Telehealth Flexibilities Helping People Have Uninterrupted Access to Cancer Care Should Continue After the Pandemic

May 11, 2021

The Association for Clinical Oncology (ASCO) submitted comments to a House Ways and Means Health Subcommittee hearing titled “Charting the Path Forward for Telehealth.” The comments convey ASCO’s views on how telehealth can better serve individuals with cancer and the oncology professionals who care for them.

During the pandemic, expanded telehealth utilization has helped ensure some patients with cancer have uninterrupted access to high-quality cancer care while minimizing their potential exposure to the virus. This flexibility was made possible, in large part, by the Department of Health and Human Services (HHS) declaration of a public health emergency (PHE), under which HHS issued a temporary waiver of strict geographic and originating site restrictions, allowing patients and providers around the country to utilize telehealth as an effective care delivery tool, regardless of where the patient lived or where they participated in their telehealth visit.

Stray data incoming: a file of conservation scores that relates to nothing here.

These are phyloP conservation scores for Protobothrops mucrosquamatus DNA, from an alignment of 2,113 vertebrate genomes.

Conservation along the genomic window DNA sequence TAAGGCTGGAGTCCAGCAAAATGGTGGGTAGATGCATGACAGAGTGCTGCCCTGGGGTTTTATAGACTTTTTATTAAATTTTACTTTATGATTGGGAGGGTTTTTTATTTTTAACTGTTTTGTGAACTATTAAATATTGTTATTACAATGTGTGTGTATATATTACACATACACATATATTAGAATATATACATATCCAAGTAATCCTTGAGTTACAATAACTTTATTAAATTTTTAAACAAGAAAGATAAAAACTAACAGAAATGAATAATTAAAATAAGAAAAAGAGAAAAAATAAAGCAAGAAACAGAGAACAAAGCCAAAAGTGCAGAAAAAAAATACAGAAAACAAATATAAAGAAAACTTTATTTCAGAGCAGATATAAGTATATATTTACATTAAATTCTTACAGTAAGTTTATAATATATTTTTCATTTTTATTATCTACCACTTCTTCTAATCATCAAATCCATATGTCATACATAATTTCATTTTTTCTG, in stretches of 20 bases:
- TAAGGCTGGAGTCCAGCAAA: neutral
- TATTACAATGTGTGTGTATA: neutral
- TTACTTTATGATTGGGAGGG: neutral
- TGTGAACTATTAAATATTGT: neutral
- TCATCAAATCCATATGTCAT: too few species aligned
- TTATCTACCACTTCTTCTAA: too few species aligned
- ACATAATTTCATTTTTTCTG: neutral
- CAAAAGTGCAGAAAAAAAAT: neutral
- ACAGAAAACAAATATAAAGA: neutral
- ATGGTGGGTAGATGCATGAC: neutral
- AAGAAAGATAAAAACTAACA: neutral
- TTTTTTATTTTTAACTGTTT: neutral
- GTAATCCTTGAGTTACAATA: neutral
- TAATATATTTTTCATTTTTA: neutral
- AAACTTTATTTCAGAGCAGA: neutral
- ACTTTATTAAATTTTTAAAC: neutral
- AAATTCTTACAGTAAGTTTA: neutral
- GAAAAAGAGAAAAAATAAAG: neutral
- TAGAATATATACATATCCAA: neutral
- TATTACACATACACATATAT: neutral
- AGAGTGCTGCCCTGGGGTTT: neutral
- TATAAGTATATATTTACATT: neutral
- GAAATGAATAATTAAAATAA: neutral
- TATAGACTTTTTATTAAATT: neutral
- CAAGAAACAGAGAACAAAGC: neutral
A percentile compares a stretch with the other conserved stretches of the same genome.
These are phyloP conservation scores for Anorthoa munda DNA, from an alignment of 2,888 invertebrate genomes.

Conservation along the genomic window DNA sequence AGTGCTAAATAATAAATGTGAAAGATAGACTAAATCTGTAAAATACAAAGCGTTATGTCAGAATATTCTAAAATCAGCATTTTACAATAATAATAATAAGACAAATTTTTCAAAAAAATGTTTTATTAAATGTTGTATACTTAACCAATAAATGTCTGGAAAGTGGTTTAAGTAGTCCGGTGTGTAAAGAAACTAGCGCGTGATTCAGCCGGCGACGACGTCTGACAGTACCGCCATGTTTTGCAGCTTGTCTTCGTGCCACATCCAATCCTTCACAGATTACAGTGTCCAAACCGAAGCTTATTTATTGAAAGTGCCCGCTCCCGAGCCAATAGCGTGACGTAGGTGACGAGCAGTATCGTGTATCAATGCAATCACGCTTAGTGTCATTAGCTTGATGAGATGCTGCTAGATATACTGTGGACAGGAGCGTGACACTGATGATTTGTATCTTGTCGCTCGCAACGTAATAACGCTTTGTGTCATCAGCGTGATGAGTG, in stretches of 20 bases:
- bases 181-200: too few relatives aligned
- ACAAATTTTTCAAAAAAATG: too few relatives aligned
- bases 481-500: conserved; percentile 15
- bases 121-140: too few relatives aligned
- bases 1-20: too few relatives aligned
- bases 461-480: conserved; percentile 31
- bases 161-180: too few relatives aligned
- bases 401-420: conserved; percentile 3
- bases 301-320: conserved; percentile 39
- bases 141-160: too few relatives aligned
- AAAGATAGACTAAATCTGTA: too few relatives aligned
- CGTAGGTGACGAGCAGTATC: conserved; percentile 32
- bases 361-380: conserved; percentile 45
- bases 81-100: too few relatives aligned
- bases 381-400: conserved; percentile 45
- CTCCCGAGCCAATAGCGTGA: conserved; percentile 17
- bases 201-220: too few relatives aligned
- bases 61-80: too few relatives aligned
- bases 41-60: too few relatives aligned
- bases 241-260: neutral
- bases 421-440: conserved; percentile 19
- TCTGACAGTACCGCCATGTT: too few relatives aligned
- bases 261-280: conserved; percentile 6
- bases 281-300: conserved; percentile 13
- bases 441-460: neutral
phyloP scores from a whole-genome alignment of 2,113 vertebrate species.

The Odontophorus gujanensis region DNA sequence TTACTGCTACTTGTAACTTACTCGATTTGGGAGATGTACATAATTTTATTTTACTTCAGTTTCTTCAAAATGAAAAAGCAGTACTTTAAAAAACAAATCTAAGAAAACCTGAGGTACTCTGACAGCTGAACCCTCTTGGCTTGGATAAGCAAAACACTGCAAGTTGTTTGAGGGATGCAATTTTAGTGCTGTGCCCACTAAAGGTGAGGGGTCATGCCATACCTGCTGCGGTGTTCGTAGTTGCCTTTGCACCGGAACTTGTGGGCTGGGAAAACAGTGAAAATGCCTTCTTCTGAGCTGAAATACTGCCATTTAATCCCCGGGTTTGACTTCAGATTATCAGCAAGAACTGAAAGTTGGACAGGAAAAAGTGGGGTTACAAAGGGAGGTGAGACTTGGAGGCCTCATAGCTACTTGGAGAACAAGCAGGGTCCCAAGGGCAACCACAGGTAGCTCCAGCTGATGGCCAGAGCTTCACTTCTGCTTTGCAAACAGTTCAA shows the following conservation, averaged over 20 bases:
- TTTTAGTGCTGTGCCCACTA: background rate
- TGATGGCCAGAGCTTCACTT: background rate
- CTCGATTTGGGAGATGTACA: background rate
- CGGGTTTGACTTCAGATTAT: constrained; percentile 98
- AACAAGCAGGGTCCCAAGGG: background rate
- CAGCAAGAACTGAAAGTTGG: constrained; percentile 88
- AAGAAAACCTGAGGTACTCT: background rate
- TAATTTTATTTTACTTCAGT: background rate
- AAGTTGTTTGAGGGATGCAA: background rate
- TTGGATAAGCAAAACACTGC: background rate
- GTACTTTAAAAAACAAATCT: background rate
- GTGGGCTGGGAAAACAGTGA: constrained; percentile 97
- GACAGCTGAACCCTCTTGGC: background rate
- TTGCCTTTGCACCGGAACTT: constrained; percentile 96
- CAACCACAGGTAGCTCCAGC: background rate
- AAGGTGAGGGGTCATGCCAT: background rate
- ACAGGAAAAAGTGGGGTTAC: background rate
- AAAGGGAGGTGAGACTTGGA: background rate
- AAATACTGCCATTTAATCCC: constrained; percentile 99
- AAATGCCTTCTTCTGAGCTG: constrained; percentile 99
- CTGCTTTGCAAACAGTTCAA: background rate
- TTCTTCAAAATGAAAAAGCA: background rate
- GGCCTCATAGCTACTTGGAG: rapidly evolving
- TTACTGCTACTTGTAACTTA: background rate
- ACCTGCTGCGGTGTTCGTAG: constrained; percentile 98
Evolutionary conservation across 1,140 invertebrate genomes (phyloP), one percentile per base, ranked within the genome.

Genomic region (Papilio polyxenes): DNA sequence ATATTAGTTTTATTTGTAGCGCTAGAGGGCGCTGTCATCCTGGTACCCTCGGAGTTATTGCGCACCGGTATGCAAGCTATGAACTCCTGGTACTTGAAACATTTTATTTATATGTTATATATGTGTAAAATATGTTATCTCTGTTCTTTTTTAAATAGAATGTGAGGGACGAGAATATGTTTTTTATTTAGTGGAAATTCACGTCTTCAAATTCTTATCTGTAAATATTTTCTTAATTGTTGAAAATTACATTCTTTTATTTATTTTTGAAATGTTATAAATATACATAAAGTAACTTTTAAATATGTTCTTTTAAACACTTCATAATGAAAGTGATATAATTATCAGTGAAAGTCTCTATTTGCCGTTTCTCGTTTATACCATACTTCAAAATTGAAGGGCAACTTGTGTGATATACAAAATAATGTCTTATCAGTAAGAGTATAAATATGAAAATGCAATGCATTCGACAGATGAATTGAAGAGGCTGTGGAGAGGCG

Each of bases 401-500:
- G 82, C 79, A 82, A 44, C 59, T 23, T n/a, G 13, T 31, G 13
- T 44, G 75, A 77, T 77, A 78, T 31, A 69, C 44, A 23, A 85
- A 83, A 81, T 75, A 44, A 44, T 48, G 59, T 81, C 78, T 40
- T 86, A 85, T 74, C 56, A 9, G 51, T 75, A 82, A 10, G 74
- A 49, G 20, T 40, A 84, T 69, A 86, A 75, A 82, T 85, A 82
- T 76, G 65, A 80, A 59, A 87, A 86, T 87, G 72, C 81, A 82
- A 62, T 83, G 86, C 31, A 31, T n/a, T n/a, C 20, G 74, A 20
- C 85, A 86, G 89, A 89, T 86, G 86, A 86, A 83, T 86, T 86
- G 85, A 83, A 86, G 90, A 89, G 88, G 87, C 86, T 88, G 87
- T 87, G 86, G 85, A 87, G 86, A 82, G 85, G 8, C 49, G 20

ASCO’s comments outline the following:

  • The Association strongly supports permanently removing geographic and originating site restrictions on telehealth in the U.S. and urges Congress to support the Telehealth Modernization Act (H.R. 1332). If passed, H.R. 1332 would help ensure such restrictions are no longer in place when the PHE ends.
  • Reliable broadband connections are still needed in many areas of the United States to truly make telemedicine accessible to all. Until universal broadband access becomes a reality, other solutions must be considered to ensure all patients have equitable access to care. For example, patients who lack computer skills or are unable to access Wi-Fi could potentially benefit from audio-only services. ASCO therefore urges Congress work with the Centers for Medicare & Medicaid Services (CMS) to permanently ensure appropriate coverage and reimbursement for audio-only services.
  • The expanded use of telehealth has helped providers reach historically underserved populations, including rural populations, and those that might find needing time off from work, childcare, and transportation to an in-person visit prohibitive. Telehealth has been shown to increase a patient’s adherence to medication schedules, support better continuity of care, enhance communication between providers and patients, result in greater treatment compliance, and create potential availability of data for scientific evaluation.

Read the full comment letter.

ASCO will continue to weigh in on the future of telehealth in the U.S.

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